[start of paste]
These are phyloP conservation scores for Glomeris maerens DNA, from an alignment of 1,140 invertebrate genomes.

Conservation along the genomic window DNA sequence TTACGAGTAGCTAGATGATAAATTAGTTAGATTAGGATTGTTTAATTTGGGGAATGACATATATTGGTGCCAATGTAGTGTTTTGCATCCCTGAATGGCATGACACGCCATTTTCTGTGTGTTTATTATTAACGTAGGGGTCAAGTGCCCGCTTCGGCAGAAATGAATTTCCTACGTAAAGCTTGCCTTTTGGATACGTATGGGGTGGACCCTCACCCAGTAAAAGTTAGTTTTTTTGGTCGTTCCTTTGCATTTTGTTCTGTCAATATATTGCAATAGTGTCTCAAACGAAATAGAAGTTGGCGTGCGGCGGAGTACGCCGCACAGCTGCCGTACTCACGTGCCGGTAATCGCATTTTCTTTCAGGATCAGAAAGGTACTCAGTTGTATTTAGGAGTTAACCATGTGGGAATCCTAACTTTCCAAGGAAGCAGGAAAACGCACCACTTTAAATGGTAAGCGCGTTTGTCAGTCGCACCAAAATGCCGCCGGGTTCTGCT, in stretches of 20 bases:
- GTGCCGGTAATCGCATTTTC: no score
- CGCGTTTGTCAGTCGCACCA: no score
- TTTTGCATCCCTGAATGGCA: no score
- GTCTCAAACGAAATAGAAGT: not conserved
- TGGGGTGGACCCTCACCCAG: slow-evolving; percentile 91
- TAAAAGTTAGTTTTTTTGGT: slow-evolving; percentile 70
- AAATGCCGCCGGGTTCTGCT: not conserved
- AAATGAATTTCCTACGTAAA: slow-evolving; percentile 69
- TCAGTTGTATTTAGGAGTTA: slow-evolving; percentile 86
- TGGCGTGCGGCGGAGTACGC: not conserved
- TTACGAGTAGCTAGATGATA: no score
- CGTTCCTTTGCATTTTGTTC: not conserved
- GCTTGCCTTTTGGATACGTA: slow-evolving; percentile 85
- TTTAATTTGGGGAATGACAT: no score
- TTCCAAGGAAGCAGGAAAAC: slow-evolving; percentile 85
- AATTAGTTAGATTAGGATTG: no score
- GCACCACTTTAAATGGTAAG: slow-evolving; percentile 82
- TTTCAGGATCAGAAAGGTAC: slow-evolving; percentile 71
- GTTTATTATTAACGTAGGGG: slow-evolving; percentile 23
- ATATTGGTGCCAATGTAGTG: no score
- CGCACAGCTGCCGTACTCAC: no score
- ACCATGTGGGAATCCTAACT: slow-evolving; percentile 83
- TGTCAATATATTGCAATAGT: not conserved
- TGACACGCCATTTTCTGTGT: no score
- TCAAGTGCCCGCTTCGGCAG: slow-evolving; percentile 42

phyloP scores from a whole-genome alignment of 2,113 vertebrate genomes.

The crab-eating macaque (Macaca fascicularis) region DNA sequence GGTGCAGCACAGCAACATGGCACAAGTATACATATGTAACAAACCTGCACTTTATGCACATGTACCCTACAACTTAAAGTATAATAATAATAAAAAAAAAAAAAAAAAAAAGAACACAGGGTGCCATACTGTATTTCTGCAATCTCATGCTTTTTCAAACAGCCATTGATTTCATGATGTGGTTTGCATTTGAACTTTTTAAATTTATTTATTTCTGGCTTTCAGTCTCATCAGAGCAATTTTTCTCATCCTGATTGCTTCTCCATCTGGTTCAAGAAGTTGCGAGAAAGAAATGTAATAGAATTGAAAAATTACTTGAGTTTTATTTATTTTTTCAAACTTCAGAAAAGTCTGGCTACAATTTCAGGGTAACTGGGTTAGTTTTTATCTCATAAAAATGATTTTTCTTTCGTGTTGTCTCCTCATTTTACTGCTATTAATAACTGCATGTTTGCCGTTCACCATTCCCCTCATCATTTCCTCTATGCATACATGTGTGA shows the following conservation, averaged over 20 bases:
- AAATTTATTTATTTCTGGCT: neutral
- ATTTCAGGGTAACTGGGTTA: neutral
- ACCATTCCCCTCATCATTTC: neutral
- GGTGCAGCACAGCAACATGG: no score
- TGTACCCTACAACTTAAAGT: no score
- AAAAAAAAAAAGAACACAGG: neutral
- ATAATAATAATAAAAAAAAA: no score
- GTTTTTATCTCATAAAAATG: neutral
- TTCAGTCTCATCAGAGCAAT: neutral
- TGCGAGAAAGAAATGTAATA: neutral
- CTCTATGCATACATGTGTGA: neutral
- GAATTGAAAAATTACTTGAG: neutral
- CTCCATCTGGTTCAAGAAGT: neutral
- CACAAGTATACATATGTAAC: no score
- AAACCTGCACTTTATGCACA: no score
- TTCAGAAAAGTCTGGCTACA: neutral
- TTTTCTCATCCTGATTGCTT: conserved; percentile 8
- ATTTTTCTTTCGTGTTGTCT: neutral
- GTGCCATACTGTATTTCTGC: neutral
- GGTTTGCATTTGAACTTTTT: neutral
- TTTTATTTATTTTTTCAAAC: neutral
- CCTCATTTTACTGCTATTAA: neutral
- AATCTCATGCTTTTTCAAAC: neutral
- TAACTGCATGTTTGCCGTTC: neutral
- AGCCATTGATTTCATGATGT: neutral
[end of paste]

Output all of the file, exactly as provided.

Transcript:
These are phyloP conservation scores for Glomeris maerens DNA, from an alignment of 1,140 invertebrate genomes.

Conservation along the genomic window DNA sequence TTACGAGTAGCTAGATGATAAATTAGTTAGATTAGGATTGTTTAATTTGGGGAATGACATATATTGGTGCCAATGTAGTGTTTTGCATCCCTGAATGGCATGACACGCCATTTTCTGTGTGTTTATTATTAACGTAGGGGTCAAGTGCCCGCTTCGGCAGAAATGAATTTCCTACGTAAAGCTTGCCTTTTGGATACGTATGGGGTGGACCCTCACCCAGTAAAAGTTAGTTTTTTTGGTCGTTCCTTTGCATTTTGTTCTGTCAATATATTGCAATAGTGTCTCAAACGAAATAGAAGTTGGCGTGCGGCGGAGTACGCCGCACAGCTGCCGTACTCACGTGCCGGTAATCGCATTTTCTTTCAGGATCAGAAAGGTACTCAGTTGTATTTAGGAGTTAACCATGTGGGAATCCTAACTTTCCAAGGAAGCAGGAAAACGCACCACTTTAAATGGTAAGCGCGTTTGTCAGTCGCACCAAAATGCCGCCGGGTTCTGCT, in stretches of 20 bases:
- GTGCCGGTAATCGCATTTTC: no score
- CGCGTTTGTCAGTCGCACCA: no score
- TTTTGCATCCCTGAATGGCA: no score
- GTCTCAAACGAAATAGAAGT: not conserved
- TGGGGTGGACCCTCACCCAG: slow-evolving; percentile 91
- TAAAAGTTAGTTTTTTTGGT: slow-evolving; percentile 70
- AAATGCCGCCGGGTTCTGCT: not conserved
- AAATGAATTTCCTACGTAAA: slow-evolving; percentile 69
- TCAGTTGTATTTAGGAGTTA: slow-evolving; percentile 86
- TGGCGTGCGGCGGAGTACGC: not conserved
- TTACGAGTAGCTAGATGATA: no score
- CGTTCCTTTGCATTTTGTTC: not conserved
- GCTTGCCTTTTGGATACGTA: slow-evolving; percentile 85
- TTTAATTTGGGGAATGACAT: no score
- TTCCAAGGAAGCAGGAAAAC: slow-evolving; percentile 85
- AATTAGTTAGATTAGGATTG: no score
- GCACCACTTTAAATGGTAAG: slow-evolving; percentile 82
- TTTCAGGATCAGAAAGGTAC: slow-evolving; percentile 71
- GTTTATTATTAACGTAGGGG: slow-evolving; percentile 23
- ATATTGGTGCCAATGTAGTG: no score
- CGCACAGCTGCCGTACTCAC: no score
- ACCATGTGGGAATCCTAACT: slow-evolving; percentile 83
- TGTCAATATATTGCAATAGT: not conserved
- TGACACGCCATTTTCTGTGT: no score
- TCAAGTGCCCGCTTCGGCAG: slow-evolving; percentile 42

phyloP scores from a whole-genome alignment of 2,113 vertebrate genomes.

The crab-eating macaque (Macaca fascicularis) region DNA sequence GGTGCAGCACAGCAACATGGCACAAGTATACATATGTAACAAACCTGCACTTTATGCACATGTACCCTACAACTTAAAGTATAATAATAATAAAAAAAAAAAAAAAAAAAAGAACACAGGGTGCCATACTGTATTTCTGCAATCTCATGCTTTTTCAAACAGCCATTGATTTCATGATGTGGTTTGCATTTGAACTTTTTAAATTTATTTATTTCTGGCTTTCAGTCTCATCAGAGCAATTTTTCTCATCCTGATTGCTTCTCCATCTGGTTCAAGAAGTTGCGAGAAAGAAATGTAATAGAATTGAAAAATTACTTGAGTTTTATTTATTTTTTCAAACTTCAGAAAAGTCTGGCTACAATTTCAGGGTAACTGGGTTAGTTTTTATCTCATAAAAATGATTTTTCTTTCGTGTTGTCTCCTCATTTTACTGCTATTAATAACTGCATGTTTGCCGTTCACCATTCCCCTCATCATTTCCTCTATGCATACATGTGTGA shows the following conservation, averaged over 20 bases:
- AAATTTATTTATTTCTGGCT: neutral
- ATTTCAGGGTAACTGGGTTA: neutral
- ACCATTCCCCTCATCATTTC: neutral
- GGTGCAGCACAGCAACATGG: no score
- TGTACCCTACAACTTAAAGT: no score
- AAAAAAAAAAAGAACACAGG: neutral
- ATAATAATAATAAAAAAAAA: no score
- GTTTTTATCTCATAAAAATG: neutral
- TTCAGTCTCATCAGAGCAAT: neutral
- TGCGAGAAAGAAATGTAATA: neutral
- CTCTATGCATACATGTGTGA: neutral
- GAATTGAAAAATTACTTGAG: neutral
- CTCCATCTGGTTCAAGAAGT: neutral
- CACAAGTATACATATGTAAC: no score
- AAACCTGCACTTTATGCACA: no score
- TTCAGAAAAGTCTGGCTACA: neutral
- TTTTCTCATCCTGATTGCTT: conserved; percentile 8
- ATTTTTCTTTCGTGTTGTCT: neutral
- GTGCCATACTGTATTTCTGC: neutral
- GGTTTGCATTTGAACTTTTT: neutral
- TTTTATTTATTTTTTCAAAC: neutral
- CCTCATTTTACTGCTATTAA: neutral
- AATCTCATGCTTTTTCAAAC: neutral
- TAACTGCATGTTTGCCGTTC: neutral
- AGCCATTGATTTCATGATGT: neutral